Wednesday, March 24, 2010

Printing to a shared XP printer from Vista or Win7

Ran into a situation this morning that probably isn't that uncommon, but I could only solve it by combining information from several places- none of which had the full easy solution.

The problem is we have an old printer (with only a parallel port) hooked up to an old XP-based computer. It's shared on the network, and the firewall is set to allow file and printer sharing, so I thought all was good. But when I go to a Vista or Win7 machine and try to connect to it, I get an "Access Denied" error. Figuring it was a driver issue, I went to the XP machine and tried to add the appropriate drivers, but you can only provide drivers for older OSes, not newer ones.

The answer, I finally figured out, is pretty simple, and doesn't require you to change what computer the printer is hooked up to, even temporarily.

1) Go to your Vista or Win7 machine

2) In your "Printers" folder, click "Add a printer".

3) The wizard asks what type of printer you want to install. Choose "Add a local printer". (Yes, I know it's technically not a local printer, but if you choose "network printer", it'll try to pull the drivers from the XP machine, as before, giving you an error)

4) The wizard asks what port it should use. Choose "Create a new port", and choose "Local Port" as the "Type of port".

5) When it prompts you for the port name, type in the computer name and printer share name, in UNC format: \\computer\printer (replacing "computer" with the computer's network name, and "printer" with the printer's share name). This is what tricks the computer into believing a network printer is actually a local printer.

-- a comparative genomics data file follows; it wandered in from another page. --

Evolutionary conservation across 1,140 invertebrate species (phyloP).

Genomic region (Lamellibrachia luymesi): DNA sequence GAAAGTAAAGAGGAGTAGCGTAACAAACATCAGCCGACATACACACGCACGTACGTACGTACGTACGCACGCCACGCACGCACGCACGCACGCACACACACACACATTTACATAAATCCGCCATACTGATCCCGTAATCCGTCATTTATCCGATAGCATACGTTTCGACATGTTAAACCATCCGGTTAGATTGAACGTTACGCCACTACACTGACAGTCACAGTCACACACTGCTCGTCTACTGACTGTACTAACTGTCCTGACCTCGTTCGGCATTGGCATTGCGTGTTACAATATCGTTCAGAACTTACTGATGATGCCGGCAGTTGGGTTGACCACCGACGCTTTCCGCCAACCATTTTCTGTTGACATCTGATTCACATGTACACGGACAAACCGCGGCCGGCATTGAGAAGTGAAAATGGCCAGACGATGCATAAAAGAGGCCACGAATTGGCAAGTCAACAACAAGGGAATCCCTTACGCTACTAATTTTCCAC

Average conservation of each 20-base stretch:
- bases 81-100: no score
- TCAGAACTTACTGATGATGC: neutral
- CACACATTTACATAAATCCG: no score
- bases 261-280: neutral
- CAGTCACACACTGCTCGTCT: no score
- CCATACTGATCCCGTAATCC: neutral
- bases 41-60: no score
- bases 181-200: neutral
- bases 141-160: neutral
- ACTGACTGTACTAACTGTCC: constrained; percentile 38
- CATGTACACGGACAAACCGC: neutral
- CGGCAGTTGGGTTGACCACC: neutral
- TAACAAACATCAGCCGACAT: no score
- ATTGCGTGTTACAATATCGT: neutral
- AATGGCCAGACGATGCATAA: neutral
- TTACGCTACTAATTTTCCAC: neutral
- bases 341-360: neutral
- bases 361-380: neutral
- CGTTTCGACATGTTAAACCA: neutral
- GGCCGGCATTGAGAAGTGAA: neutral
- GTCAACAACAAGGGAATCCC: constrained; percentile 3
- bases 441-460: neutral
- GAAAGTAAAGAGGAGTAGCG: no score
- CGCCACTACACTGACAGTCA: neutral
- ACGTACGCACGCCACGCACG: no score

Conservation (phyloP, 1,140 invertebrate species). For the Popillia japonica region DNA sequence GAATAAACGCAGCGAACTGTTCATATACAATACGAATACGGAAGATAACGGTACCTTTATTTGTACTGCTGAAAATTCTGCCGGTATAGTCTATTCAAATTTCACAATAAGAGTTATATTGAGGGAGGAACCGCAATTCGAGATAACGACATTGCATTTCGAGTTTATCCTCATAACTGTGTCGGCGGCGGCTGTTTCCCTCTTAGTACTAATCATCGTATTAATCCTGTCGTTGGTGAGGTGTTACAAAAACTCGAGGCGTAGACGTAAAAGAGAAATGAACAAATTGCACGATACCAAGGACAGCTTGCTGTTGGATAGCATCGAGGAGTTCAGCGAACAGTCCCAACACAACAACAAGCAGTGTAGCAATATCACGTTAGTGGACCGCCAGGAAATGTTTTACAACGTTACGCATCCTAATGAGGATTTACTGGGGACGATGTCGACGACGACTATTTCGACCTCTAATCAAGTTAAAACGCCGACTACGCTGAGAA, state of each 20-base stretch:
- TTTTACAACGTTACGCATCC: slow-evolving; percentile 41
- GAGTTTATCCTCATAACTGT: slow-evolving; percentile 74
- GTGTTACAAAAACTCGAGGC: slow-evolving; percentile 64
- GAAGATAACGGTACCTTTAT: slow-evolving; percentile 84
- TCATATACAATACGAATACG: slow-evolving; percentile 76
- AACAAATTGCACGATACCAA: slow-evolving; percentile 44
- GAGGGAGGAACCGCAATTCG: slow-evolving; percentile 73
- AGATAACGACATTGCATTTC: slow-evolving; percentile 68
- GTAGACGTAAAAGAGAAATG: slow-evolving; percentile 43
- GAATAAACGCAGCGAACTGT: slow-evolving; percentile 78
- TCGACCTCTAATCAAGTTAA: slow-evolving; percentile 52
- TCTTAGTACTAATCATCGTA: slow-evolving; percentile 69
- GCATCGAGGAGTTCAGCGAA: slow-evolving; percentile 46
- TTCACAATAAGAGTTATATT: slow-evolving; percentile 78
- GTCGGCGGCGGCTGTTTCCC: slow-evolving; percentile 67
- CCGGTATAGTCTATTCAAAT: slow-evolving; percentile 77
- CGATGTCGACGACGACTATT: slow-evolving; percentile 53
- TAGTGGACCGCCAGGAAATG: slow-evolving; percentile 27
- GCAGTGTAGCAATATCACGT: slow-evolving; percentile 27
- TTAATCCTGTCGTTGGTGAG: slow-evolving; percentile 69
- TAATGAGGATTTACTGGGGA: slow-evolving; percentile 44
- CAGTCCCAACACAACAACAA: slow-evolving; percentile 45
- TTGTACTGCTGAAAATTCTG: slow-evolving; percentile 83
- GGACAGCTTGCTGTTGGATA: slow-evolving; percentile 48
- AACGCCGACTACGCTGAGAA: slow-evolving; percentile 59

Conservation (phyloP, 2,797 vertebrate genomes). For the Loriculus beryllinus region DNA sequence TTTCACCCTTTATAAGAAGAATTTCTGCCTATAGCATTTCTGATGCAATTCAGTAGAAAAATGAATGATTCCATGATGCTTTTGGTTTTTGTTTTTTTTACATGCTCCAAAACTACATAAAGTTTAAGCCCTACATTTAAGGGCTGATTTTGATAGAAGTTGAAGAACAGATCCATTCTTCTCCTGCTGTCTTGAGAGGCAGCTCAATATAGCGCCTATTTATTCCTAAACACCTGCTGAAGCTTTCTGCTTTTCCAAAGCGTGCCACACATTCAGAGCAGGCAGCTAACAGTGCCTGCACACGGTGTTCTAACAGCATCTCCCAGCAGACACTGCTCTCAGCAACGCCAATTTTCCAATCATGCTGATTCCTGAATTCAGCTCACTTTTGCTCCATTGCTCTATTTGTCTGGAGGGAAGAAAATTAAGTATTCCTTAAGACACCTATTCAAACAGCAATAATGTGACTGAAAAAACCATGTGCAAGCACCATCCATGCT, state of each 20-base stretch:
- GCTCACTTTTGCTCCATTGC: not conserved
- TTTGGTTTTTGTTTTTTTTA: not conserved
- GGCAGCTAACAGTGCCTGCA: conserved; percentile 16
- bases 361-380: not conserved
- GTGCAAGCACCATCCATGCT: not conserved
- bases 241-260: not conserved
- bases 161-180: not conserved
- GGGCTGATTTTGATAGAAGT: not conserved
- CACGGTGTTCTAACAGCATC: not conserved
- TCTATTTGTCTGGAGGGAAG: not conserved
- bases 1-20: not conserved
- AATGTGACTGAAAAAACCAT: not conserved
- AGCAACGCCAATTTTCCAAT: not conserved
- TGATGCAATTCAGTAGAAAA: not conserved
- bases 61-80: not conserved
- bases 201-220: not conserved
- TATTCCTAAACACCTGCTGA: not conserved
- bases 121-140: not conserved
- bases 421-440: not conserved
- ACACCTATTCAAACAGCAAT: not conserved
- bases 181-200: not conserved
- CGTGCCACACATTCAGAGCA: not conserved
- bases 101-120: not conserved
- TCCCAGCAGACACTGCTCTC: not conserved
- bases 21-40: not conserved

6) Proceed through the "Install the printer driver" screen as usual, choosing the Windows-provided driver from the list, from Windows update, or from copy of the driver you've downloaded with the "have disk" button.

7) Name the printer anything you want (or keep the default name)

8) Now the drivers will be examined and installed automatically by Windows. If they're not signed drivers, it will pop up the usual warnings. That would happen even if you were installing a true local printer, so do whatever you'd do at those dialogs if it were a local printer.

9) Share the printer if you could then use the share from this machine to keep from having to do this with all your Vista/Win7 machines, but then you're requiring that TWO machines be available if you wanted to print from a third machine...since it would need to talk to your Vista/Win7 machine, which would in turn need to talk to the XP machine. It's probably more reliable to choose to not share the printer from the remote (Vista/Win7) computer.

10) Print a test page to confirm it worked, close the wizard, and you're done!

Hope that helps someone!

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